Published in the Fort Collins Coloradoan on September 14, 2018
Recently, opponents of Fort Collins committing to 100 percent renewable electricity by 2030 have made comments casting doubt on the affordability and reliability of renewable electricity sources. Yet, they fail to support their claims with market-based data from Colorado’s energy sector.
Below are important developments from local utilities that have occurred over the last year. They present fundamental facts of the case that opponents of the 100 percent renewable electricity proposal should not ignore.
In 2017, Platte River Power Authority (PRPA) put out a request for proposals to build 50 MWs of new wind power. The all-in price that came back, including transmission, was cheaper than the current operating costs of their two coal plants. They then tripled the amount of wind they sought, calculating that adding new wind would reduce rates by 2.5 – 5 percent.
The 150 MW wind deal PRPA signed includes a new transmission line that PRPA has the opportunity to own. Maps showing national wind resources indicate that Wyoming has some of the strongest wind in the country. Controlling a transmission line to this region will be a great long-term investment for PRPA.
Xcel Energy has also achieved lower rates by adding renewable electricity. Alice Jackson, president of Xcel Energy-Colorado, stated recently that adding renewables to Xcel’s energy mix lowered their rates by 9 percent over the last five years.
Recently, Xcel’s Colorado Energy Plan (CEP) was approved, calling for Xcel to build over 2 GW of wind, solar and battery storage by 2026, at which time 55 percent of Xcel’s electricity will come from renewable energy sources.
The regulatory agency that approved this plan, the Colorado Public Utility Commission (PUC), oversees utilities to ensure that our electricity supply remains reliable and that utility investments result in the best possible deal for the public. What will the impact of Xcel’s plan be? $213 million in savings for Xcel ratepayers.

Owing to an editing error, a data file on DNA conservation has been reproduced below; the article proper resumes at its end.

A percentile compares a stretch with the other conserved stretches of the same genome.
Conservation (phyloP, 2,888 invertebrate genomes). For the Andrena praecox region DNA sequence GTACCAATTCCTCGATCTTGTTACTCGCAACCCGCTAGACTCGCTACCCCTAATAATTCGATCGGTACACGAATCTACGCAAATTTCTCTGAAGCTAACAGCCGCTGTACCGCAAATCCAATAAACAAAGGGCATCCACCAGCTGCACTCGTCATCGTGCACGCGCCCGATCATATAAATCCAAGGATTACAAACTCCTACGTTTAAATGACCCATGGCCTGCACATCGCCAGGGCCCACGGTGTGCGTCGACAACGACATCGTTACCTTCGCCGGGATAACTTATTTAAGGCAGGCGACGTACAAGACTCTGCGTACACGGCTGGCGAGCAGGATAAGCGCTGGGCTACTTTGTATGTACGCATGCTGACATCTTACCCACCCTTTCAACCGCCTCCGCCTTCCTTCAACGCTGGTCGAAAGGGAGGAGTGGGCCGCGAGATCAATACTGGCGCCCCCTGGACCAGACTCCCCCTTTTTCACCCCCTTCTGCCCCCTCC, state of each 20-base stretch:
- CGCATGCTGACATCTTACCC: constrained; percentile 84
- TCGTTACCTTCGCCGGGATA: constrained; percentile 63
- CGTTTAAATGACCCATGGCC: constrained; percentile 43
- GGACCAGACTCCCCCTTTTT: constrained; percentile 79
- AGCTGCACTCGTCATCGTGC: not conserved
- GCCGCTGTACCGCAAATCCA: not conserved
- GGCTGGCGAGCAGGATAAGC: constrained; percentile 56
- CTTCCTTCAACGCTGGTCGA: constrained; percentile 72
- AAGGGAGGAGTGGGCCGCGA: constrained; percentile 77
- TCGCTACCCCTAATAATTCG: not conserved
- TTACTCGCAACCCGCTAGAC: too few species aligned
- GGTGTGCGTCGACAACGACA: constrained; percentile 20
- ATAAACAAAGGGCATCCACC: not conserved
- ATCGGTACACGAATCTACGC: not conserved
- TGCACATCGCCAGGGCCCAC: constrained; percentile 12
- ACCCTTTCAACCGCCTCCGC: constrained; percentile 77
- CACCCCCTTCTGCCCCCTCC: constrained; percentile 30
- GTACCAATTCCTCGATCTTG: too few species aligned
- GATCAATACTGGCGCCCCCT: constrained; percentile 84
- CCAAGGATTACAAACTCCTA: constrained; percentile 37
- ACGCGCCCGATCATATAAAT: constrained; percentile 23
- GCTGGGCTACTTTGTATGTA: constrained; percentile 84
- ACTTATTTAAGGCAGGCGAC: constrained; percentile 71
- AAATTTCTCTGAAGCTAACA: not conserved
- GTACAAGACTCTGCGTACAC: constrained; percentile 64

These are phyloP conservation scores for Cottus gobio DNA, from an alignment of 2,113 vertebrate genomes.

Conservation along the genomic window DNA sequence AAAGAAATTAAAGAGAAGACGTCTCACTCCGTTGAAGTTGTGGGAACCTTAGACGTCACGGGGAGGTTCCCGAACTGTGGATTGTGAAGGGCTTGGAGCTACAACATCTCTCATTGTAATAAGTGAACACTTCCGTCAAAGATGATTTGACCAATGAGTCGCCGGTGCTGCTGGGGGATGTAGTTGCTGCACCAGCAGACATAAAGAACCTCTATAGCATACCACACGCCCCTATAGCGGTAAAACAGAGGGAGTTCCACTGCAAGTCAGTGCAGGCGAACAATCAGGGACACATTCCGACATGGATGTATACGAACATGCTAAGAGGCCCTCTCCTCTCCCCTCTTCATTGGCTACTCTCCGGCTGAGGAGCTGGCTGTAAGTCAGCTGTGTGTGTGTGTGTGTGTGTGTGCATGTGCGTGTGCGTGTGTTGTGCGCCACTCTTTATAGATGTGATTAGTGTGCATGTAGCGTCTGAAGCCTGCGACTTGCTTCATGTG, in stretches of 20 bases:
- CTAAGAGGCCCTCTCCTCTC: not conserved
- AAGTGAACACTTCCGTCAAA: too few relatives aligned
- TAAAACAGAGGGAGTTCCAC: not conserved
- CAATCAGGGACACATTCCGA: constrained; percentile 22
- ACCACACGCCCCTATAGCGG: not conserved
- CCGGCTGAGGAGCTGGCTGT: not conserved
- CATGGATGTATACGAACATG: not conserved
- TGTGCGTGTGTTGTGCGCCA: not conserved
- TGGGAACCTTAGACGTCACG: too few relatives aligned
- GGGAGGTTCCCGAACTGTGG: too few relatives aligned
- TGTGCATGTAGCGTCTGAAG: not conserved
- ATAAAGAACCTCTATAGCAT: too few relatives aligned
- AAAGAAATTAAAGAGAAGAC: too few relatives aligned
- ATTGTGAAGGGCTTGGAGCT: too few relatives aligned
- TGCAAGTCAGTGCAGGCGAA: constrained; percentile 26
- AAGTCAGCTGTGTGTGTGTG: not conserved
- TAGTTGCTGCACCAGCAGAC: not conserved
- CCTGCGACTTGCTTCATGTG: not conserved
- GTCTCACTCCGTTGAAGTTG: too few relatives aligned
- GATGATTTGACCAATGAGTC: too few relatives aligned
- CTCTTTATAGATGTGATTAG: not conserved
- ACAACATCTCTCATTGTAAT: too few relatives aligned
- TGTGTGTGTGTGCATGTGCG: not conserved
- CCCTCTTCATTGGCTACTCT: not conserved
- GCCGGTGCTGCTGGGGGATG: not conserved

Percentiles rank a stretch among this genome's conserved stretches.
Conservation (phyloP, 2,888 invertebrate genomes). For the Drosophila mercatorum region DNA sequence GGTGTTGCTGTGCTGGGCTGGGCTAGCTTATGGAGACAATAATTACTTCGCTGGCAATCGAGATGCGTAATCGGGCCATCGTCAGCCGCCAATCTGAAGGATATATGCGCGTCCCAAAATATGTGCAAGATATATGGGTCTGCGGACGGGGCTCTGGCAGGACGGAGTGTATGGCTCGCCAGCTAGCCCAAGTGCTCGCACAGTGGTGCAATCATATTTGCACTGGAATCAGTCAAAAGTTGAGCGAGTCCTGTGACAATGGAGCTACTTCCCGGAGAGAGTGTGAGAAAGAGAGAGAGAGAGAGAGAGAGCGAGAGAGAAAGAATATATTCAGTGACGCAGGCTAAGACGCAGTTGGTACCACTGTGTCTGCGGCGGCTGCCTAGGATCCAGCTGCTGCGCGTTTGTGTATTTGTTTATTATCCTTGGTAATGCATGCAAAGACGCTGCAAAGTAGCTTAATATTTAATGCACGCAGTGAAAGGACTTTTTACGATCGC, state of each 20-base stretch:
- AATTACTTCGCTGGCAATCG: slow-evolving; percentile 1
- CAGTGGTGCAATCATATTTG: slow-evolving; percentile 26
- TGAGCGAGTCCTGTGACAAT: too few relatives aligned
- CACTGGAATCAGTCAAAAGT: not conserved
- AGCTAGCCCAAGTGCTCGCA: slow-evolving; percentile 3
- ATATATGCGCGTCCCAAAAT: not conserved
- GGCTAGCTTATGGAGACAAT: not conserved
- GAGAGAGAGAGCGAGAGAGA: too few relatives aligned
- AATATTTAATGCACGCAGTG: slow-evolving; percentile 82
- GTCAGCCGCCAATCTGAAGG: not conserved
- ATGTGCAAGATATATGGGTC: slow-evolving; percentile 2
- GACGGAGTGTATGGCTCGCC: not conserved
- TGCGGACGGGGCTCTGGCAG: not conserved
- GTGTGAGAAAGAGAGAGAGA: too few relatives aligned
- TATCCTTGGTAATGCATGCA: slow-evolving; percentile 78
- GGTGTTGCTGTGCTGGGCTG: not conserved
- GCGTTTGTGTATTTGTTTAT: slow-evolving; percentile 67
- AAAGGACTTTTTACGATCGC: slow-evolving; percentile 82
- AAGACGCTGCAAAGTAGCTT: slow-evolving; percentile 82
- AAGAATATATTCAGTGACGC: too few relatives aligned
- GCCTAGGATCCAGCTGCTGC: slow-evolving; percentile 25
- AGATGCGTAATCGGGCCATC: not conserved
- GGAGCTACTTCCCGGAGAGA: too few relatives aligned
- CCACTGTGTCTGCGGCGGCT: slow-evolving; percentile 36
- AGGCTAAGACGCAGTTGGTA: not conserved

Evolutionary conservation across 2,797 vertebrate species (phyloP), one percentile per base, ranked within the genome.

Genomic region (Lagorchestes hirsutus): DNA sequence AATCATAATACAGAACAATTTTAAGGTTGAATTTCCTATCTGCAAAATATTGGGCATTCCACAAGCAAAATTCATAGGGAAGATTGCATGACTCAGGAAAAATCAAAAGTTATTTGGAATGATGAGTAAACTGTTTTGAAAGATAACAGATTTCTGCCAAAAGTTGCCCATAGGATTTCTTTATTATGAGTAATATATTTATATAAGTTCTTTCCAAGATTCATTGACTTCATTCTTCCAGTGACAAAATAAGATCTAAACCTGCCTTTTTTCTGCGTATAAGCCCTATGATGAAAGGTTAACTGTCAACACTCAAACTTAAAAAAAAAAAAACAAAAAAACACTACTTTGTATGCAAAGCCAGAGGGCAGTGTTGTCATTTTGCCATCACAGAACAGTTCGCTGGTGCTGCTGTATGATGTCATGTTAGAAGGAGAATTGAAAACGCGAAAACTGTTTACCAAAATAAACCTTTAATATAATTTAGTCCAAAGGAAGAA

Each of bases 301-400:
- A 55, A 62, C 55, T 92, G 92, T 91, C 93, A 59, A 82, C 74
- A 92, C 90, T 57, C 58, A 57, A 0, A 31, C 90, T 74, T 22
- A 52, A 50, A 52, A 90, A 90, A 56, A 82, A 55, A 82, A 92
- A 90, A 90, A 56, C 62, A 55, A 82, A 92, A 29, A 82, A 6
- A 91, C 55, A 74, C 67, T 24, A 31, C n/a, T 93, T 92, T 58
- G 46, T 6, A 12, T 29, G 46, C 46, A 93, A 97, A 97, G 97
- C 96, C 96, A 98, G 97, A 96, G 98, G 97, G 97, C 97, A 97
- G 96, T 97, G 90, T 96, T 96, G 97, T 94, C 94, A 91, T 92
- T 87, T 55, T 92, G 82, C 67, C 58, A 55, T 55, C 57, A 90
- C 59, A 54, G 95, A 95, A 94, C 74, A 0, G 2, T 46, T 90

Xcel is a federally regulated balancing authority. They must provide high-quality, reliable power to all utilities in our section of the grid whenever it is needed. By their decision last month, the PUC obviously sees no issue with the affordability or reliability of renewables in Xcel’s plan.
As part of the CEP, Xcel will also install a 260 MW behind-the-meter solar array for EVRAZ, a steel plant in Pueblo County. This addition of solar will guarantee EVRAZ lower, fixed electricity costs and will allow them to stay in the state. They had been threatening to relocate due to higher-than-expected energy costs in Colorado. Obviously, EVRAZ, too, sees no issue with the affordability or reliability of renewables.
What does this evidence mean for PRPA and the city’s push to achieve 100 percent renewable electricity by 2030?
Based on total generation, 9 percent of PRPA’s electricity comes from wind and solar today. Fifteen percent comes from hydroelectricity, a resource Xcel has very little of. If PRPA were to match Xcel’s investments in wind, solar and battery storage by 2026 – and we add in the hydro – renewables would be 70 percent of PRPA’s total generation mix.
This is doable.
By pursuing large-scale investments in renewables soon, PRPA can save ratepayers money, as Xcel has. It will also lower PRPA’s greenhouse gas emissions by over 70 percent and place Fort Collins, Loveland, Longmont and Estes Park firmly on the path to 100 percent affordable, reliable and renewable electricity by 2030.
Nick Francis sits on the Steering Committee of the Fort Collins Sustainability Group, which is a member of the Fort Collins Partners for Clean Energy (FCP4CE), a coalition of eight community groups that proposed the 100 percent renewable electricity resolution to the Fort Collins City Council.